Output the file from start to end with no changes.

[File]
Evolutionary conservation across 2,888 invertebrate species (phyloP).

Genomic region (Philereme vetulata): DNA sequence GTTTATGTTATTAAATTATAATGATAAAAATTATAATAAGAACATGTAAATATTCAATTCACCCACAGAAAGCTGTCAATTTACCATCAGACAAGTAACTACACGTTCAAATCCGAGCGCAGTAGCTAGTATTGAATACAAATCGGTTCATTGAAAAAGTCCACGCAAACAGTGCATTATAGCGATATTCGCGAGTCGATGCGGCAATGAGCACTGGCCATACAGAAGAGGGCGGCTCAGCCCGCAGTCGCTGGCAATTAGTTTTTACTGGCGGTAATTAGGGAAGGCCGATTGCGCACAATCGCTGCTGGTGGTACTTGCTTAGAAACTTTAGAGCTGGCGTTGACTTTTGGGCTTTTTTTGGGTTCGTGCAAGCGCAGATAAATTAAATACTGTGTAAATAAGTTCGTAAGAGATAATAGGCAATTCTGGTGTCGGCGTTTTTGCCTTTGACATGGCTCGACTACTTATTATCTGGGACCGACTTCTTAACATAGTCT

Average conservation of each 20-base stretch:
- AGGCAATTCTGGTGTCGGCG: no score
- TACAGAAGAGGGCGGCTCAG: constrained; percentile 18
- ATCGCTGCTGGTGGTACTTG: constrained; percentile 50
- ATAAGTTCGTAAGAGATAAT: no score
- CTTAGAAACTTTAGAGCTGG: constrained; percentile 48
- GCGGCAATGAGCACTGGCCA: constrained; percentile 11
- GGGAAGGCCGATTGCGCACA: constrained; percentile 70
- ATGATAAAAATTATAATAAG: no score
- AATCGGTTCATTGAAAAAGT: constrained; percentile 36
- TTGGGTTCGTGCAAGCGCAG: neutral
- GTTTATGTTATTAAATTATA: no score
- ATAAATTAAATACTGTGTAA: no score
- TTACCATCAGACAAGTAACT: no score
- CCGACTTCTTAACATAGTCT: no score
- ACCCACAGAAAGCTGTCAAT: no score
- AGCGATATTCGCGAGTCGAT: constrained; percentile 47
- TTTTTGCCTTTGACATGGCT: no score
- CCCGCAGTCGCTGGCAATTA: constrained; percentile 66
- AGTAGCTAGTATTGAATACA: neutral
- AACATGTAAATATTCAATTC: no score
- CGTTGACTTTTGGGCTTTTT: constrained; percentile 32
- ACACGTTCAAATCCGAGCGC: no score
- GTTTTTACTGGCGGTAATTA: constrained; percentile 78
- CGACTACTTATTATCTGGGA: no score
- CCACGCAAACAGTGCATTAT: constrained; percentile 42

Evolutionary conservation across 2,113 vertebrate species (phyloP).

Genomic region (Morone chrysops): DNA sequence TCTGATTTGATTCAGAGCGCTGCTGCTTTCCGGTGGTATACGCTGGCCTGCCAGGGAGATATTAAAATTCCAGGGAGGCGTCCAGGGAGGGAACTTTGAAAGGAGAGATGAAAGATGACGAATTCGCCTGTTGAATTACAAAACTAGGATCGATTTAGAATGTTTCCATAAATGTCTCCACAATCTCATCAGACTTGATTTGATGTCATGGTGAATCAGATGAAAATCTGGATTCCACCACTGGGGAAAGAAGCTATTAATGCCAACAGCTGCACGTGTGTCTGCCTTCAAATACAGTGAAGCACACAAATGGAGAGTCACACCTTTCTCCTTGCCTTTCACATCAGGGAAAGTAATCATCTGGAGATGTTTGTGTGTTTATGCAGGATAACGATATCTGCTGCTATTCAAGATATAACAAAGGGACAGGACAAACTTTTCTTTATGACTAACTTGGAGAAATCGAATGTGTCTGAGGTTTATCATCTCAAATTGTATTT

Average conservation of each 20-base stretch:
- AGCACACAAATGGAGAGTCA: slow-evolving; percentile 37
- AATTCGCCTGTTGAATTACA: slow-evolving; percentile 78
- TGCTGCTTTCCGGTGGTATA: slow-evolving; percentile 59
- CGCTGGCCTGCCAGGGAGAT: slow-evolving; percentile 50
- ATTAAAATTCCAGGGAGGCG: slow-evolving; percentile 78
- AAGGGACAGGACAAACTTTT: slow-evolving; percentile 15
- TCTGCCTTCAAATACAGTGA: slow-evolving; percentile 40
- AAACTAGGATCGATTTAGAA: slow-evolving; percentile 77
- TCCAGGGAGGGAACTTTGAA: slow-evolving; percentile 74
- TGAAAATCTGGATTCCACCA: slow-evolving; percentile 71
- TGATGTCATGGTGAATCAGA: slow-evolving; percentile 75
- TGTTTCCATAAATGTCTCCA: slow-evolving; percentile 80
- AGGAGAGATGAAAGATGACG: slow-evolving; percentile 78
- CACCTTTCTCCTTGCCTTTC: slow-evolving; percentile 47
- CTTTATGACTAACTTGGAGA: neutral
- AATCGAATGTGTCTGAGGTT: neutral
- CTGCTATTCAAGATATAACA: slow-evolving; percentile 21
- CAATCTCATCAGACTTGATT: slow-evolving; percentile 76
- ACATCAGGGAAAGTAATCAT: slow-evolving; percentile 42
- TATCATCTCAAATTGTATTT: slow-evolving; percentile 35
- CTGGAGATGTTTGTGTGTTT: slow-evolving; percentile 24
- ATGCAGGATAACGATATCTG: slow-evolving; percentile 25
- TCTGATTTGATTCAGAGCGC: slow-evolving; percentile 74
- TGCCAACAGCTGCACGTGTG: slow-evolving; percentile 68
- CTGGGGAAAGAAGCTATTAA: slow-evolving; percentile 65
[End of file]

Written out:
Evolutionary conservation across 2,888 invertebrate species (phyloP).

Genomic region (Philereme vetulata): DNA sequence GTTTATGTTATTAAATTATAATGATAAAAATTATAATAAGAACATGTAAATATTCAATTCACCCACAGAAAGCTGTCAATTTACCATCAGACAAGTAACTACACGTTCAAATCCGAGCGCAGTAGCTAGTATTGAATACAAATCGGTTCATTGAAAAAGTCCACGCAAACAGTGCATTATAGCGATATTCGCGAGTCGATGCGGCAATGAGCACTGGCCATACAGAAGAGGGCGGCTCAGCCCGCAGTCGCTGGCAATTAGTTTTTACTGGCGGTAATTAGGGAAGGCCGATTGCGCACAATCGCTGCTGGTGGTACTTGCTTAGAAACTTTAGAGCTGGCGTTGACTTTTGGGCTTTTTTTGGGTTCGTGCAAGCGCAGATAAATTAAATACTGTGTAAATAAGTTCGTAAGAGATAATAGGCAATTCTGGTGTCGGCGTTTTTGCCTTTGACATGGCTCGACTACTTATTATCTGGGACCGACTTCTTAACATAGTCT

Average conservation of each 20-base stretch:
- AGGCAATTCTGGTGTCGGCG: no score
- TACAGAAGAGGGCGGCTCAG: constrained; percentile 18
- ATCGCTGCTGGTGGTACTTG: constrained; percentile 50
- ATAAGTTCGTAAGAGATAAT: no score
- CTTAGAAACTTTAGAGCTGG: constrained; percentile 48
- GCGGCAATGAGCACTGGCCA: constrained; percentile 11
- GGGAAGGCCGATTGCGCACA: constrained; percentile 70
- ATGATAAAAATTATAATAAG: no score
- AATCGGTTCATTGAAAAAGT: constrained; percentile 36
- TTGGGTTCGTGCAAGCGCAG: neutral
- GTTTATGTTATTAAATTATA: no score
- ATAAATTAAATACTGTGTAA: no score
- TTACCATCAGACAAGTAACT: no score
- CCGACTTCTTAACATAGTCT: no score
- ACCCACAGAAAGCTGTCAAT: no score
- AGCGATATTCGCGAGTCGAT: constrained; percentile 47
- TTTTTGCCTTTGACATGGCT: no score
- CCCGCAGTCGCTGGCAATTA: constrained; percentile 66
- AGTAGCTAGTATTGAATACA: neutral
- AACATGTAAATATTCAATTC: no score
- CGTTGACTTTTGGGCTTTTT: constrained; percentile 32
- ACACGTTCAAATCCGAGCGC: no score
- GTTTTTACTGGCGGTAATTA: constrained; percentile 78
- CGACTACTTATTATCTGGGA: no score
- CCACGCAAACAGTGCATTAT: constrained; percentile 42

Evolutionary conservation across 2,113 vertebrate species (phyloP).

Genomic region (Morone chrysops): DNA sequence TCTGATTTGATTCAGAGCGCTGCTGCTTTCCGGTGGTATACGCTGGCCTGCCAGGGAGATATTAAAATTCCAGGGAGGCGTCCAGGGAGGGAACTTTGAAAGGAGAGATGAAAGATGACGAATTCGCCTGTTGAATTACAAAACTAGGATCGATTTAGAATGTTTCCATAAATGTCTCCACAATCTCATCAGACTTGATTTGATGTCATGGTGAATCAGATGAAAATCTGGATTCCACCACTGGGGAAAGAAGCTATTAATGCCAACAGCTGCACGTGTGTCTGCCTTCAAATACAGTGAAGCACACAAATGGAGAGTCACACCTTTCTCCTTGCCTTTCACATCAGGGAAAGTAATCATCTGGAGATGTTTGTGTGTTTATGCAGGATAACGATATCTGCTGCTATTCAAGATATAACAAAGGGACAGGACAAACTTTTCTTTATGACTAACTTGGAGAAATCGAATGTGTCTGAGGTTTATCATCTCAAATTGTATTT

Average conservation of each 20-base stretch:
- AGCACACAAATGGAGAGTCA: slow-evolving; percentile 37
- AATTCGCCTGTTGAATTACA: slow-evolving; percentile 78
- TGCTGCTTTCCGGTGGTATA: slow-evolving; percentile 59
- CGCTGGCCTGCCAGGGAGAT: slow-evolving; percentile 50
- ATTAAAATTCCAGGGAGGCG: slow-evolving; percentile 78
- AAGGGACAGGACAAACTTTT: slow-evolving; percentile 15
- TCTGCCTTCAAATACAGTGA: slow-evolving; percentile 40
- AAACTAGGATCGATTTAGAA: slow-evolving; percentile 77
- TCCAGGGAGGGAACTTTGAA: slow-evolving; percentile 74
- TGAAAATCTGGATTCCACCA: slow-evolving; percentile 71
- TGATGTCATGGTGAATCAGA: slow-evolving; percentile 75
- TGTTTCCATAAATGTCTCCA: slow-evolving; percentile 80
- AGGAGAGATGAAAGATGACG: slow-evolving; percentile 78
- CACCTTTCTCCTTGCCTTTC: slow-evolving; percentile 47
- CTTTATGACTAACTTGGAGA: neutral
- AATCGAATGTGTCTGAGGTT: neutral
- CTGCTATTCAAGATATAACA: slow-evolving; percentile 21
- CAATCTCATCAGACTTGATT: slow-evolving; percentile 76
- ACATCAGGGAAAGTAATCAT: slow-evolving; percentile 42
- TATCATCTCAAATTGTATTT: slow-evolving; percentile 35
- CTGGAGATGTTTGTGTGTTT: slow-evolving; percentile 24
- ATGCAGGATAACGATATCTG: slow-evolving; percentile 25
- TCTGATTTGATTCAGAGCGC: slow-evolving; percentile 74
- TGCCAACAGCTGCACGTGTG: slow-evolving; percentile 68
- CTGGGGAAAGAAGCTATTAA: slow-evolving; percentile 65